Yukari Toi / Senior at Kobe Design University (at the time)Text by Kei Kato
Kobe Luminarie · Message card
- Senior student of Visual Design Program at Kobe Design University at the time
We need to learn more about the earthquake
I heard about the Luminarie project from Kobe Design University and decided to participate because I had a desire to merchandise what I designed. I did not know that Luminarie was an event for earthquake reconstruction and prayer until I joined the project. I thought I should learn about the disaster since I was participating in the project, so I started reading books about the earthquake, asking my parents about it and visited the Great Hanshin-Awaji Earthquake Memorial Disaster Reduction and Human Renovation Institution.
Luminarie should be for the bereaved
My first intention was to do something for the victims’ families, but I kept thinking about selling the merchandise while participating in Luminarie in 2008. One day during the exhibition I saw someone standing alone silently holding a picture of a deceased, and realized that this event is supposed to be for the victims’ families. I started to question about the way it had become commercialized and strongly wished to do something for the bereaved.
Think about what the earthquake means to me
I participated the “1.17 Gathering” in 2008 with the desire to experience the emotions of the victims’ families because I felt I must know all about the earthquake. But I ended up feeling guilty for being there among the people who had lost their loved ones to the earthquake, since I, myself, suffered little from it.I thought I might understand their grief by being there but I could not understand nor even discuss their feelings.That troubled me a lot until I came to the realization that there was no need for me to experience their feelings but to keep thinking about my own experiences of the earthquake.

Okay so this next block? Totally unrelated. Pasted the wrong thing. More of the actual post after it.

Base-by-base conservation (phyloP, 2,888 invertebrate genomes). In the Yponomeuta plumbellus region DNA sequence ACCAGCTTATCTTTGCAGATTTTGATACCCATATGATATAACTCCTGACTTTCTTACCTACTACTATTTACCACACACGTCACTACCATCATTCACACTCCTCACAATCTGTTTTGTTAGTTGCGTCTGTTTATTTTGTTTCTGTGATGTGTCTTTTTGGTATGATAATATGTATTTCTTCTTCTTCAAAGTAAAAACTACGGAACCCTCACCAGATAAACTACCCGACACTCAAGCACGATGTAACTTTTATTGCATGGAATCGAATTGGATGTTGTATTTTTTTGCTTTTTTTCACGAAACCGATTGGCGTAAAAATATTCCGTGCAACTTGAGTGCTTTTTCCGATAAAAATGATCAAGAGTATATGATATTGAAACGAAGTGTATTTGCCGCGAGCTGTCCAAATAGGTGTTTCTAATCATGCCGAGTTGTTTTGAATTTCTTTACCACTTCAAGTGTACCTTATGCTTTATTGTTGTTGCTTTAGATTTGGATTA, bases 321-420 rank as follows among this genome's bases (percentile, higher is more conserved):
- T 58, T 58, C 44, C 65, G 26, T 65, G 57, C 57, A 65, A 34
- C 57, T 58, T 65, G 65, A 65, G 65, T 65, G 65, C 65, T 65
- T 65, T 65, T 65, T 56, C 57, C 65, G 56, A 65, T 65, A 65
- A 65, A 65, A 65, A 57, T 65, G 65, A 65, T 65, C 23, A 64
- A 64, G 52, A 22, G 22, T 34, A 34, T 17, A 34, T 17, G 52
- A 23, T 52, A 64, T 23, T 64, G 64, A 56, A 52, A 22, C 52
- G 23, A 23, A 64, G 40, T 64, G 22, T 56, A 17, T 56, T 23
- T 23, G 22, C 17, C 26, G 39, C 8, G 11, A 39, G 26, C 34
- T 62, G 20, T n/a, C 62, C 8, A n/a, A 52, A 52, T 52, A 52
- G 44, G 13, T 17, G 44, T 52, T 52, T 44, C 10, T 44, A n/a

The following year, in June 2009, I participated in NHK’s event called “What can young people do about the earthquake?”During the numerous meetings for the event, I came to question their opinion that “we must not forget the earthquake.” “Why should we not forget? Wouldn’t many wish to forget?” I thought, but could not ask anyone. About a half year later, I attended the second event of the same series as an audience member.Hearing the bereaved say “We can go on living without thinking about it all the time because others are remembering it,” I realized that some people are salvaged just by us not forgetting the disaster. From this experience, I designed a card with the time and date engraved, to help us remember the disaster.
The Making of 1000 cards
It took some time to come up with the actual design, but with some seminar students’ and professors’ advice, I created a card that uses light to convey messages.The paper used for the cards was made by people with disabilities, each handcrafted.I became sick right before the actual day, but managed to complete 1000 cards with the help of 10 friends, mainly from my seminar.
Meeting someone who anticipated my card
Maybe because it was advertised in The Kobe Shinbun (newspaper), all 1000 cards were distributed. 100 cards were gone in 10 minutes with people commenting, “thank you,” “beautiful” and “I saw it in the newspaper” etc. The most memorable was an old lady arriving early, tightly holding The Kobe Shinbun in her hands and waiting two hours for the distribution to start.While in production, I had worries about people’s reaction to a young student’s idea and that this may somehow be inconsiderate to the bereaved, but handing out the first card to the old lady and talking to her assured me that it was a good idea.
An anchor for myself
I used to think that I couldn’t do anything about the disaster and that it didn’t have anything to do with me. But meeting the lady who waited for my card, and the fact there were people who thanked me and needed it, gave me confidence.That experience anchors me to this day.
I think there are many people out there who want to do something without knowing what to do.I was one of them.Seeing the Great East Japan Earthquake on TV, I think it is meaningful enough to not forget the terror of earthquakes that instantly take away many lives, and try to live your life to the fullest for the sake of all the lost lives.
December 14, 2009
History and objectives
For the hopes of reconstruction and prayers
Victims of the disaster
Going back to the true meanings of Luminarie (prayers and reconstruction)
Founder / Organizer
Yukari Toii (at the time: Kobe Design University / Visual Design Program)
Luminarie (Kobe East Park)
6-4-1 Kanocho, Chuo-ku, Kobe-shi
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